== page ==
“They’re dead!” “Hey, the medical reports aren’t in yet. We shouldn’t jump to conclusions.” – Rimmer and the Cat, discussing the bodies of Col. Green and Prof. Barker. Second time Rimmer’s introduced himself as a captain to dead people, by the way.
Airdate: 29 September, 2016
Written By: Doug Naylor.
Plot: The crew investigate a ship that crashed on an oceanic planet, as well as a pod that contains two deceased (read, dissolved) crew members. On that ship, they discover that the Samsara contains a karma drive – one which praises virtues and punishes callousness. The four split up – Lister has to deal with the Cat, while Rimmer and Kryten team up.
While this is happening, we learn more about the dynamic duo, who were locked in an affair with each other… and whose reaction to getting caught may have damned the ship.
My thoughts about “Twentica” was that it was a rather solid opener to the series. While not ranking among my top 10 episodes of the show, it still managed to please me for 30 minutes. It was rather unique, but more of a way to establish something of a tonal shift. “Samsara” takes the tonal shift a bit further – rotating between two stories, past and present. Does it work? Well, let’s take another analysis at this.
The episode’s central theme is established from the start – that of moral balance – with Lister cheating at Mine-Opoly. If you’re wondering if this is in character for Lister, he did spend his childhood committing petty offenses. That, and he and Rimmer still don’t have the best relationship – although it has thawed compared to “Balance of Power”. Cheating to mess a bit with Rimmer’s mind isn’t completely baffling. That, and there is the pretty clear parallel to the affair on the Samsara way back when. Different strokes, but still.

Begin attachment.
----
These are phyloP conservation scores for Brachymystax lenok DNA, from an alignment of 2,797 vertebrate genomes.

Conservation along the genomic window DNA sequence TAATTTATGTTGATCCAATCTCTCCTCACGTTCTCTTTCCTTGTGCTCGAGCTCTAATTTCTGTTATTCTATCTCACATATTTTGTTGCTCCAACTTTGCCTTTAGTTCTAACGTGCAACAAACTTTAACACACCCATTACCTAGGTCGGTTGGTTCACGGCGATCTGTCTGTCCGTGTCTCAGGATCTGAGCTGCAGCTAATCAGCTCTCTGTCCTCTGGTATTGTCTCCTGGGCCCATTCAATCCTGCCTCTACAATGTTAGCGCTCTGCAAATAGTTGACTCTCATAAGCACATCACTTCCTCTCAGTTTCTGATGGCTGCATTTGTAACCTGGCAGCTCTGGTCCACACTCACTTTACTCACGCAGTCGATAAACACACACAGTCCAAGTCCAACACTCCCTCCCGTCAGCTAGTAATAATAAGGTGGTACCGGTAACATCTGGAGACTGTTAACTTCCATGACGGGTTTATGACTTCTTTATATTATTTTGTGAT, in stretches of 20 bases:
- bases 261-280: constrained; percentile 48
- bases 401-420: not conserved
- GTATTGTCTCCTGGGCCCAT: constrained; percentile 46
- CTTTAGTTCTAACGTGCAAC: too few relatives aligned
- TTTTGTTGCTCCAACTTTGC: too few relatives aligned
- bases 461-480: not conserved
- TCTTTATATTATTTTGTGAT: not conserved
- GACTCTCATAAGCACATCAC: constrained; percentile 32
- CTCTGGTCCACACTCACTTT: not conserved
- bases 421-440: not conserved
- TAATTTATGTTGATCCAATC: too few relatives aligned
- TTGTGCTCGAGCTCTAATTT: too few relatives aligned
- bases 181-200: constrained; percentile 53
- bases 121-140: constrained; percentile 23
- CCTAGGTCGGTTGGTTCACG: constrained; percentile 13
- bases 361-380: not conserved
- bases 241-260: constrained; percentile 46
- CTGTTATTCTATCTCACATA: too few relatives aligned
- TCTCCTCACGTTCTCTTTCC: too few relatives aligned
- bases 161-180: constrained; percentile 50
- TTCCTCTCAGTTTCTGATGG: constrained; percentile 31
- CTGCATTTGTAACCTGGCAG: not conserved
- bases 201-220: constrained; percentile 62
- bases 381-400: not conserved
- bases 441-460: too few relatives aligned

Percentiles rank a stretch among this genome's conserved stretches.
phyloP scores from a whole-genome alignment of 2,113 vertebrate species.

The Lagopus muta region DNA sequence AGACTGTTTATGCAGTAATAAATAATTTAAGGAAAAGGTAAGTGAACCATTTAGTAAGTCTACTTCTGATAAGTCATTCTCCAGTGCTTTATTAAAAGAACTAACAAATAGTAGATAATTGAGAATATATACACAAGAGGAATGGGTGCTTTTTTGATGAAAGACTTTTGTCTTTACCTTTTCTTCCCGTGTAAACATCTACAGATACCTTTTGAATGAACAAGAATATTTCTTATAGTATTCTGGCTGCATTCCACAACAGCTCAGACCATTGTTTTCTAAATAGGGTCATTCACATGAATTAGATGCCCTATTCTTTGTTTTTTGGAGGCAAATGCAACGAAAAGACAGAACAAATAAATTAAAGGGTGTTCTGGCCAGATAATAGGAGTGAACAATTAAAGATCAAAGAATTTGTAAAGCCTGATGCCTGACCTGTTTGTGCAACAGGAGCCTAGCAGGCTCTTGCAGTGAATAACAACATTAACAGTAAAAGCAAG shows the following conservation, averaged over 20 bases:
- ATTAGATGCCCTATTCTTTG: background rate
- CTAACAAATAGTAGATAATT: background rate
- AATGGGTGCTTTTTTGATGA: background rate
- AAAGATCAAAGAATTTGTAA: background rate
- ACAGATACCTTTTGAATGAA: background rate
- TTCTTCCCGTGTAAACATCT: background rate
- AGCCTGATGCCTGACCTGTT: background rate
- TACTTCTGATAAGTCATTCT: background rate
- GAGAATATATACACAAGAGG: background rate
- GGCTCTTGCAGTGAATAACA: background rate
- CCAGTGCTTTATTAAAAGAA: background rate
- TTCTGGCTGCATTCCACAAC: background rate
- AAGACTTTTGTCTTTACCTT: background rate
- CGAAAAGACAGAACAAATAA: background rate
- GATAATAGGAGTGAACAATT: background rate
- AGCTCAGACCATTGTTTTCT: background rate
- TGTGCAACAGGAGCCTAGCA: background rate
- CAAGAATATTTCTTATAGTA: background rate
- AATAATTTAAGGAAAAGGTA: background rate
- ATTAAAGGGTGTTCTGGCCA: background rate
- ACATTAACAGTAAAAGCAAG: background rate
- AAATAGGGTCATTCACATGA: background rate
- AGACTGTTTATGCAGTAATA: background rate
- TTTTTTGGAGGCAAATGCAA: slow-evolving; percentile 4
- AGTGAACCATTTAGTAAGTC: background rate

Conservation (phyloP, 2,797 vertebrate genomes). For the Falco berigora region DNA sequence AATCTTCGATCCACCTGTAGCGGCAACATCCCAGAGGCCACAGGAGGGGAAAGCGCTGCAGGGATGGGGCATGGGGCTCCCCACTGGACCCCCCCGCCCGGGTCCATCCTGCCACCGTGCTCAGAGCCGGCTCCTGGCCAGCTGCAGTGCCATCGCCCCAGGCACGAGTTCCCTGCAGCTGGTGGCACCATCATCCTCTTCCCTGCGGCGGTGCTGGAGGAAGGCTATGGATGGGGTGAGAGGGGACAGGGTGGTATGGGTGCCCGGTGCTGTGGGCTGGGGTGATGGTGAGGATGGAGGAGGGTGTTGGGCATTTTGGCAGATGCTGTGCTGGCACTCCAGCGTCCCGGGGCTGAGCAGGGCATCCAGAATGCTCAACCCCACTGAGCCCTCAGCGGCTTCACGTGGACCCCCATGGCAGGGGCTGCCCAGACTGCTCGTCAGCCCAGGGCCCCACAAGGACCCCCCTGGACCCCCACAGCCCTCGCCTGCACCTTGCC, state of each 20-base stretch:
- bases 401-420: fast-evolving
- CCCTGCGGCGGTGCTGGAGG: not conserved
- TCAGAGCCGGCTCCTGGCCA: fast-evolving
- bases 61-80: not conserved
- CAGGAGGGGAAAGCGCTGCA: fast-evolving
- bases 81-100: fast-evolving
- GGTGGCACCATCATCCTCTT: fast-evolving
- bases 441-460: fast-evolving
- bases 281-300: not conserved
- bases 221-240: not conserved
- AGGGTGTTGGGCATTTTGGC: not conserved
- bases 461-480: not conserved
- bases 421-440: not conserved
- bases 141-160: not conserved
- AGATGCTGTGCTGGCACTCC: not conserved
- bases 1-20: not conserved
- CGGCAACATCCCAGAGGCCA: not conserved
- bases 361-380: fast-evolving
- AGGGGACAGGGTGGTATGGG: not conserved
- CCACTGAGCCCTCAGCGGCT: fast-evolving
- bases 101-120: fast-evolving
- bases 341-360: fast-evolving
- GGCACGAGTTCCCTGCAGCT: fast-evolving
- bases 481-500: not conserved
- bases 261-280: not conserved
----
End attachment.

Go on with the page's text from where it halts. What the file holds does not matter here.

Also, Rimmer blaming some random event from his past for cursing him certainly fits in with his character – what with blaming his parents for his warped life back in Series I-V. Here, though – given what we saw in “The Beginning”, it takes on a new poignance. Sure, maybe Rimmer wasn’t cursed, but given what he went through involving his parents and what we now know about Rimmer’s father, it’s understandable why he would try and find a new way out. So fundamentally tragic is Rimmer that he’ll do anything to deflect blame for his own failings.
Now, you also might be asking if Red Dwarf did this before. And the answer is an unqualified “yes” – “Justice” had the crew travel to a penal colony where the Justice Zone had karmic retribution to any and all offenders that committed crimes. (Lister found out the hard way when he tried to torch Rimmer’s bedsheets.) This isn’t that different, as Kryten so clearly exposits in the middle of the episode. The thing here is that the Justice Zone only penalized – the Karma Drive praised virtues and punished vices. It’s enough of a twist to make the episode interesting, but there’s still the nagging feeling that they are throwing back to Series IV.